Needless to say, the bosses of Europe's most aggressive low-fare carriers, led by Michael O'Leary, the pugnacious chief executive of Ryanair, are livid. Airlines didn't cause the cancellations, so why should they pay, O'Leary bitched. He wasn't alone. While they weren't as publicly obstreperous, traditional full-service carriers such as British Airways, Lufthansa, and Air France also carped about the cost and the unfairness of forcing airlines to pay for flights canceled by government edict.
EC rules were "never designed for a situation like a massive shutdown of airspace," the commercial director of a large European airline told me. "They were aimed at protecting flyers if an airline created a long delay or cancellation. But if governments shut down the airports and won't let us fly, shouldn't governments pay for the cost of caring for the passengers who have been hurt?"
Even customer-protection groups in Europe now believe there will soon be a major rewrite to the duty-of-care regulations. They probably won't be gutted along the lines of O'Leary's proposed standard--he would limit compensation to the fare paid, which doesn't include a wide range of extra charges that carriers like Ryanair impose--but there's general agreement that passengers should expect less from their airline in the future.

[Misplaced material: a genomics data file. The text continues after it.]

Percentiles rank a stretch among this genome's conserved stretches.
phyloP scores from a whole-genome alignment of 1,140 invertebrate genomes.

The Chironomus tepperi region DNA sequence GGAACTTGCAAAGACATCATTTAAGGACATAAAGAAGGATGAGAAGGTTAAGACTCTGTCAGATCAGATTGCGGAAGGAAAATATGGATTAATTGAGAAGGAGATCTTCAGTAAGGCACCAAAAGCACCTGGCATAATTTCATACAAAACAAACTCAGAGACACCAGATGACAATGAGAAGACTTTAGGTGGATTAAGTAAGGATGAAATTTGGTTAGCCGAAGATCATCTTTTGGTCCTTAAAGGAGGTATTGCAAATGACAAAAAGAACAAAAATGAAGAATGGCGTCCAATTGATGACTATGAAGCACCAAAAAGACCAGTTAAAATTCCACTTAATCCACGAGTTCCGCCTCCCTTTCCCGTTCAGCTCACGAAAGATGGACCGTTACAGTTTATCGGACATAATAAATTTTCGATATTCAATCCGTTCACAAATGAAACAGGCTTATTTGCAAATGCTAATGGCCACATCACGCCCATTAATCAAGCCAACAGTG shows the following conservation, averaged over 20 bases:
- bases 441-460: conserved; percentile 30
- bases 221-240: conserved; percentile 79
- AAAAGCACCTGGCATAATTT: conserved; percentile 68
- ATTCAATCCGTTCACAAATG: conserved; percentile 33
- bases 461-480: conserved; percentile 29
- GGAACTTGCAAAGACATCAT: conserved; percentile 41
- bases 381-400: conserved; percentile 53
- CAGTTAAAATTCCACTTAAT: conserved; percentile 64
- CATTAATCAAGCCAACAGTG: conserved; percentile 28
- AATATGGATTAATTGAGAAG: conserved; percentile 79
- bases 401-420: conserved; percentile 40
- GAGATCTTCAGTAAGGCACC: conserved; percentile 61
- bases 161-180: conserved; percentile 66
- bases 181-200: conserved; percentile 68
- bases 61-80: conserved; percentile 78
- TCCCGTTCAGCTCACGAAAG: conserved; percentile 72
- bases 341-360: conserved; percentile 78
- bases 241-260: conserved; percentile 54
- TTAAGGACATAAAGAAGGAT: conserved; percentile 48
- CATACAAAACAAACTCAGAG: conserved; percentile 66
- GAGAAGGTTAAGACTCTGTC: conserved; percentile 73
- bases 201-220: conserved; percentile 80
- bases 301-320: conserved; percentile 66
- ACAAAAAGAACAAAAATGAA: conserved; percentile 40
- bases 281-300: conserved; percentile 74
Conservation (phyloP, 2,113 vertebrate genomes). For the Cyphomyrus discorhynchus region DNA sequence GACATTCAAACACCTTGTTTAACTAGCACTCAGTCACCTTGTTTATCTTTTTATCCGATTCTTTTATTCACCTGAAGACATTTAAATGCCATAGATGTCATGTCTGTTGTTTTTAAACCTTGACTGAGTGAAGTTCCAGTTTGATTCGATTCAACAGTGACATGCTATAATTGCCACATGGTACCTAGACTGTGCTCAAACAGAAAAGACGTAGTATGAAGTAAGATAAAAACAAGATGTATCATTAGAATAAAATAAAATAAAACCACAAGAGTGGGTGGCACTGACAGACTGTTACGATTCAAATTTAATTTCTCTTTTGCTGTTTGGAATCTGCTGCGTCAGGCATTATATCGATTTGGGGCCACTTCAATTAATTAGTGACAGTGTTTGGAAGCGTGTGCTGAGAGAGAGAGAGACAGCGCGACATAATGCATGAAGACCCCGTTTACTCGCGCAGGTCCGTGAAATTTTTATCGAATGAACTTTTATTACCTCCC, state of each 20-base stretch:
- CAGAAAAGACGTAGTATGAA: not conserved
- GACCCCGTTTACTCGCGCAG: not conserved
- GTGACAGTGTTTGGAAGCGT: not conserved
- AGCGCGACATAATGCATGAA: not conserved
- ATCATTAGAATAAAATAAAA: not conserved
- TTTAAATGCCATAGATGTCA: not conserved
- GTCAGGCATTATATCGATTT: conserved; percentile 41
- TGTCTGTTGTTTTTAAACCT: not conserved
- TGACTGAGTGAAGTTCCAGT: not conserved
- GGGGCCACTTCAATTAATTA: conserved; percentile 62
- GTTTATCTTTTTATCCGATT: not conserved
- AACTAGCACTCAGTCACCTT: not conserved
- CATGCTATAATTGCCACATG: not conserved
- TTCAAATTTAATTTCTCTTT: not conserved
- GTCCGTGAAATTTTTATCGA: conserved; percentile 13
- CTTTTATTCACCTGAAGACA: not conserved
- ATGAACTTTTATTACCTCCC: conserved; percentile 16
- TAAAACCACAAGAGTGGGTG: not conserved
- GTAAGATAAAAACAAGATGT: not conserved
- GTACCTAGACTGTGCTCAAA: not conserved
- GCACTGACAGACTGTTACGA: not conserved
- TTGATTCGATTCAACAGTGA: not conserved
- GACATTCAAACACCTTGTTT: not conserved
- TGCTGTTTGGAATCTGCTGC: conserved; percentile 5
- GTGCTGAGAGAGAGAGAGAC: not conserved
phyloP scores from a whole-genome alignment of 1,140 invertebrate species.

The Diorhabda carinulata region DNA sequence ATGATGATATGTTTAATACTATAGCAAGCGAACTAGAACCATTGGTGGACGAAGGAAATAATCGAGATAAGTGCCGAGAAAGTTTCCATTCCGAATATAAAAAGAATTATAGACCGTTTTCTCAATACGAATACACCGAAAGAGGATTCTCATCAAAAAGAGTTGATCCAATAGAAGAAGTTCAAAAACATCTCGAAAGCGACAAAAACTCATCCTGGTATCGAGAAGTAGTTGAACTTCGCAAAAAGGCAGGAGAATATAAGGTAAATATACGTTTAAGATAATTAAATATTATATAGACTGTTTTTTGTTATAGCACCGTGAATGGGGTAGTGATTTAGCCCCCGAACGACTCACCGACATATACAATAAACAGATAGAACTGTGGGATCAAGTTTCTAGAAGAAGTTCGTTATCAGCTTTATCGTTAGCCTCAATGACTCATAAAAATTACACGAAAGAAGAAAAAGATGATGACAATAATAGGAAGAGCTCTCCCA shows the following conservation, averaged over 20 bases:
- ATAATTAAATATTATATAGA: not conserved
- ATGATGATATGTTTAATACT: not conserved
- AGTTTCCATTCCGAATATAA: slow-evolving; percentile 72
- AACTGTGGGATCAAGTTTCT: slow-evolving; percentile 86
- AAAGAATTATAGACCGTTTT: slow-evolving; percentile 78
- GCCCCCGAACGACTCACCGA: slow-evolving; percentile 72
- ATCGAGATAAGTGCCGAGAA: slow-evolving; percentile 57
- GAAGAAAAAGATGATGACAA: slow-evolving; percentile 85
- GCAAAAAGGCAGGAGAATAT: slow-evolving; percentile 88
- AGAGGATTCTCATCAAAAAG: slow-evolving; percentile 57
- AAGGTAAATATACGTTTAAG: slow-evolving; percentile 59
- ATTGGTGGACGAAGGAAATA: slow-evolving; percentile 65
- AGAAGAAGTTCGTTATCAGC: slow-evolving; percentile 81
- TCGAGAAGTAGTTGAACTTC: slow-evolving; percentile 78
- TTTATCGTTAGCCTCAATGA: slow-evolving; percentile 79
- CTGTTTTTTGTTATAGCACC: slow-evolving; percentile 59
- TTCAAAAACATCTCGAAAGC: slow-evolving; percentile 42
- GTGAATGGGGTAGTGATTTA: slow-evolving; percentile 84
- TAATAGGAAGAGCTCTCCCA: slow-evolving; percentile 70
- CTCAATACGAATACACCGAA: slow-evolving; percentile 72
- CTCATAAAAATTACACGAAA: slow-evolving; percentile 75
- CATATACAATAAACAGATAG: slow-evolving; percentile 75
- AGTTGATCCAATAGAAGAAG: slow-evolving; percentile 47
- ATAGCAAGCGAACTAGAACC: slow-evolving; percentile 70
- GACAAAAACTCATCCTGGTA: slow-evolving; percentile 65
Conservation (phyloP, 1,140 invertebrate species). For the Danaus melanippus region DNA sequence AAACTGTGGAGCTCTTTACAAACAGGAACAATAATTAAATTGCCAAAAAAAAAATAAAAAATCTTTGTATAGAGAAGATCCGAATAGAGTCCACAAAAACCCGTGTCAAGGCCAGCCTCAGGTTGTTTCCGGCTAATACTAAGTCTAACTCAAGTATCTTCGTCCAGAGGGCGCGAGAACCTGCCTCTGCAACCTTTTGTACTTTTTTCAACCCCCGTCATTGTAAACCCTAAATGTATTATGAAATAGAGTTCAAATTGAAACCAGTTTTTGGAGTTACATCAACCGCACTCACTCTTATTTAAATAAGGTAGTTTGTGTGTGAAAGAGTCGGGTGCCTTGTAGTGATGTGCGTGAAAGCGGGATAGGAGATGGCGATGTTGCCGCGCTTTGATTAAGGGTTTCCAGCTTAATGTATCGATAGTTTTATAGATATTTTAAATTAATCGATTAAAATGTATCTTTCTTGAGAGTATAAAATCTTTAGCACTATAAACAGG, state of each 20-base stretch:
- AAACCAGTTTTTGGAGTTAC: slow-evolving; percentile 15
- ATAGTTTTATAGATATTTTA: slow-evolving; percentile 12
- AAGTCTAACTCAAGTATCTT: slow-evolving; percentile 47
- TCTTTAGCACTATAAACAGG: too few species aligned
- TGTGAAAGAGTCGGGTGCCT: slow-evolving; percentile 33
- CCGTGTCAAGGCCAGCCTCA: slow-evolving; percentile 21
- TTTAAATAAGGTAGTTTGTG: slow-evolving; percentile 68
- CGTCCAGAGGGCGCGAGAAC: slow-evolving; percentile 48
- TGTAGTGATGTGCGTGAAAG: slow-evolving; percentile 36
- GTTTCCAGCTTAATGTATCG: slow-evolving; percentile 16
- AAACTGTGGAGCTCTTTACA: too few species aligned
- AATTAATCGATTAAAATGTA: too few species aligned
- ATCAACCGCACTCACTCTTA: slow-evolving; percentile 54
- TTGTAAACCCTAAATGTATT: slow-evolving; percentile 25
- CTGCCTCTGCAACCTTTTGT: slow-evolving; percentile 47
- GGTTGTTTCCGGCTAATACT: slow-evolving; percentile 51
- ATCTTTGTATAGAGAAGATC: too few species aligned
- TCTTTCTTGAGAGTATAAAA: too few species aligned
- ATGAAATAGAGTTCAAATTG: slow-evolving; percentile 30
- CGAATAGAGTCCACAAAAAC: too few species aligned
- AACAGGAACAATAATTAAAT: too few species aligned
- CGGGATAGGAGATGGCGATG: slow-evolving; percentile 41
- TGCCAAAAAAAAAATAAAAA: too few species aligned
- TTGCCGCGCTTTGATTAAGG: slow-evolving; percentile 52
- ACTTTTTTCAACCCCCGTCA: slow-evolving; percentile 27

When the words less and airline are used in the same sentence, it's a very short hop to the metaphoric front door of Spirit Airlines, a Florida-based carrier that fashions itself as an "ultra-low-fare" operator. In fact, however, Spirit strips virtually everything from its published fares. According to a chart at SmarterTravel.com, Spirit's supposedly ultra-low-fares do not include the price of checked bags ($20 to $45), a $5 booking fee, as much as $20 to choose a seat assignment, and $2 to $3 for a soft drink.